Thursday, February 15, 2007
I'm just finishing Loren Eiseley's book "The Star Thrower". Eiseley's servies of essays and poems are a sampling of his work as a naturalist, poet, scientist and humanist.
There's enough food for thoughtful discussion to keep a body busy for a year or longer. A Chicago Tribune review from the time of publication in 1978 states, "His achievement is capturing the joy and terror in human experience, observing with a gifted, perceptive eye those intimations and meanings not visible to others."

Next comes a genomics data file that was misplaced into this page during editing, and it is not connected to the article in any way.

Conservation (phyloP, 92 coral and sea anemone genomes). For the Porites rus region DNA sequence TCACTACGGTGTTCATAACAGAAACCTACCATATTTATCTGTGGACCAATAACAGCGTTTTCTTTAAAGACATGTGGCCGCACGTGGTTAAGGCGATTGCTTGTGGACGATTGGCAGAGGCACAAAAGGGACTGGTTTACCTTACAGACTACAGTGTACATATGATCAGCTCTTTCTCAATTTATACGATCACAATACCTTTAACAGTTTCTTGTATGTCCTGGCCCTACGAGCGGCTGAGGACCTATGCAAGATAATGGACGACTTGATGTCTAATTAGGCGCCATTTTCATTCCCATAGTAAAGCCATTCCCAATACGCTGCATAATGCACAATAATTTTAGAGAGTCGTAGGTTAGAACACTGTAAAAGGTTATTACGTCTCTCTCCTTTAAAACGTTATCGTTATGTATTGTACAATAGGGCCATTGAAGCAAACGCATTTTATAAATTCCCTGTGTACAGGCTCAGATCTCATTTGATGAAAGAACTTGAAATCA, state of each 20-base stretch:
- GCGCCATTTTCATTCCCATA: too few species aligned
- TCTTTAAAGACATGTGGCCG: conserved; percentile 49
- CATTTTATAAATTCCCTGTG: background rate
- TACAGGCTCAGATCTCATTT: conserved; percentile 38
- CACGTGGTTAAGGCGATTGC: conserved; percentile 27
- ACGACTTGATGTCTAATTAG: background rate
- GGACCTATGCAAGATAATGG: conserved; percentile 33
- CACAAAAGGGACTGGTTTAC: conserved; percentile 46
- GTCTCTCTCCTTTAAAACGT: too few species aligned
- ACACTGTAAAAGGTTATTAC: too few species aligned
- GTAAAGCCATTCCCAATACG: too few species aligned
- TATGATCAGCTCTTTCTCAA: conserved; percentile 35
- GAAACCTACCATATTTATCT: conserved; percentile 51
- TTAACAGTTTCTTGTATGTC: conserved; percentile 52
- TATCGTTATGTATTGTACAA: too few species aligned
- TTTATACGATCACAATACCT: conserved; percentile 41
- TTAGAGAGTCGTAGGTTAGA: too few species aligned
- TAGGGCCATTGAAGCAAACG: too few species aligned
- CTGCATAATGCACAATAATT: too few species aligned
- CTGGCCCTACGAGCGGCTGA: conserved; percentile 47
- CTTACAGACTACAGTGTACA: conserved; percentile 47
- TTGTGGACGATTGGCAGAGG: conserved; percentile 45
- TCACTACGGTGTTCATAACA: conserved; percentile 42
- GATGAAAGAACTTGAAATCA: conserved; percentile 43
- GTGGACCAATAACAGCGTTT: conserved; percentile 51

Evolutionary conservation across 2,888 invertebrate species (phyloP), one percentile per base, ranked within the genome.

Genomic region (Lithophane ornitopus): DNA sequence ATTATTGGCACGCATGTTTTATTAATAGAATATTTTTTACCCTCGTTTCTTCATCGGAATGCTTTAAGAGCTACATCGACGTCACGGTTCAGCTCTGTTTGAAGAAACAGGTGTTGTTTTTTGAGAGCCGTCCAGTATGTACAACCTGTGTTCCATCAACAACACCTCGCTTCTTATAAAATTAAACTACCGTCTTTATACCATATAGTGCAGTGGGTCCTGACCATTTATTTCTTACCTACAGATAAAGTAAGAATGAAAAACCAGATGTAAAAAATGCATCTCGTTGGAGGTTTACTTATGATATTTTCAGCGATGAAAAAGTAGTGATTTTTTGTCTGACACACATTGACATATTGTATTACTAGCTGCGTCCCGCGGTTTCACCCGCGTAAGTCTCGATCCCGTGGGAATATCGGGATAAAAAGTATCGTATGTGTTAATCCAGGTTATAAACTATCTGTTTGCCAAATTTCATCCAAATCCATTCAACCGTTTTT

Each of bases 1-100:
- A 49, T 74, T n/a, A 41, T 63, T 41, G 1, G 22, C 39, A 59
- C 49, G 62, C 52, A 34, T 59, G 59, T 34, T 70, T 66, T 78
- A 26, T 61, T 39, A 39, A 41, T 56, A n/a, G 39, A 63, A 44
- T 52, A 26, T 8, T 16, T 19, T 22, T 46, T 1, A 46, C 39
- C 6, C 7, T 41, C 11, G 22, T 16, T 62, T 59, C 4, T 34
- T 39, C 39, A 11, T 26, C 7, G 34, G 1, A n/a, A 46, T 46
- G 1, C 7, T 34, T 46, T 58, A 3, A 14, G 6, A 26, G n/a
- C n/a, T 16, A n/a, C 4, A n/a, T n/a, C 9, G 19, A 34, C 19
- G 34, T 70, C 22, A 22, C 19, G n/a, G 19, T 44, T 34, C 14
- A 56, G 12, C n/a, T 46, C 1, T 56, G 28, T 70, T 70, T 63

In one essay he asks whether it is possible, in a time of modern science and it's ability to dissect every living thing down to it's minutest particle, to lose a sense of childhood wonder.
These thoughts were rattling around in my brain this morning on the drive to the vets office. Looking out the side window of the car I noticed the amazing watercolor image created as I gazed through a thin veil of ice crystals.
Yes, it is possible to retain a sense of wonder. Eiseley was able to nourish this ability as he spent much time alone on his hands and knees searching for the stones and bones that tell the tale of our most distant past.
Maintaining that sense of wonder and seeing the beautiful in the mundane is something we should all strive for in our lives. It's science softened by art.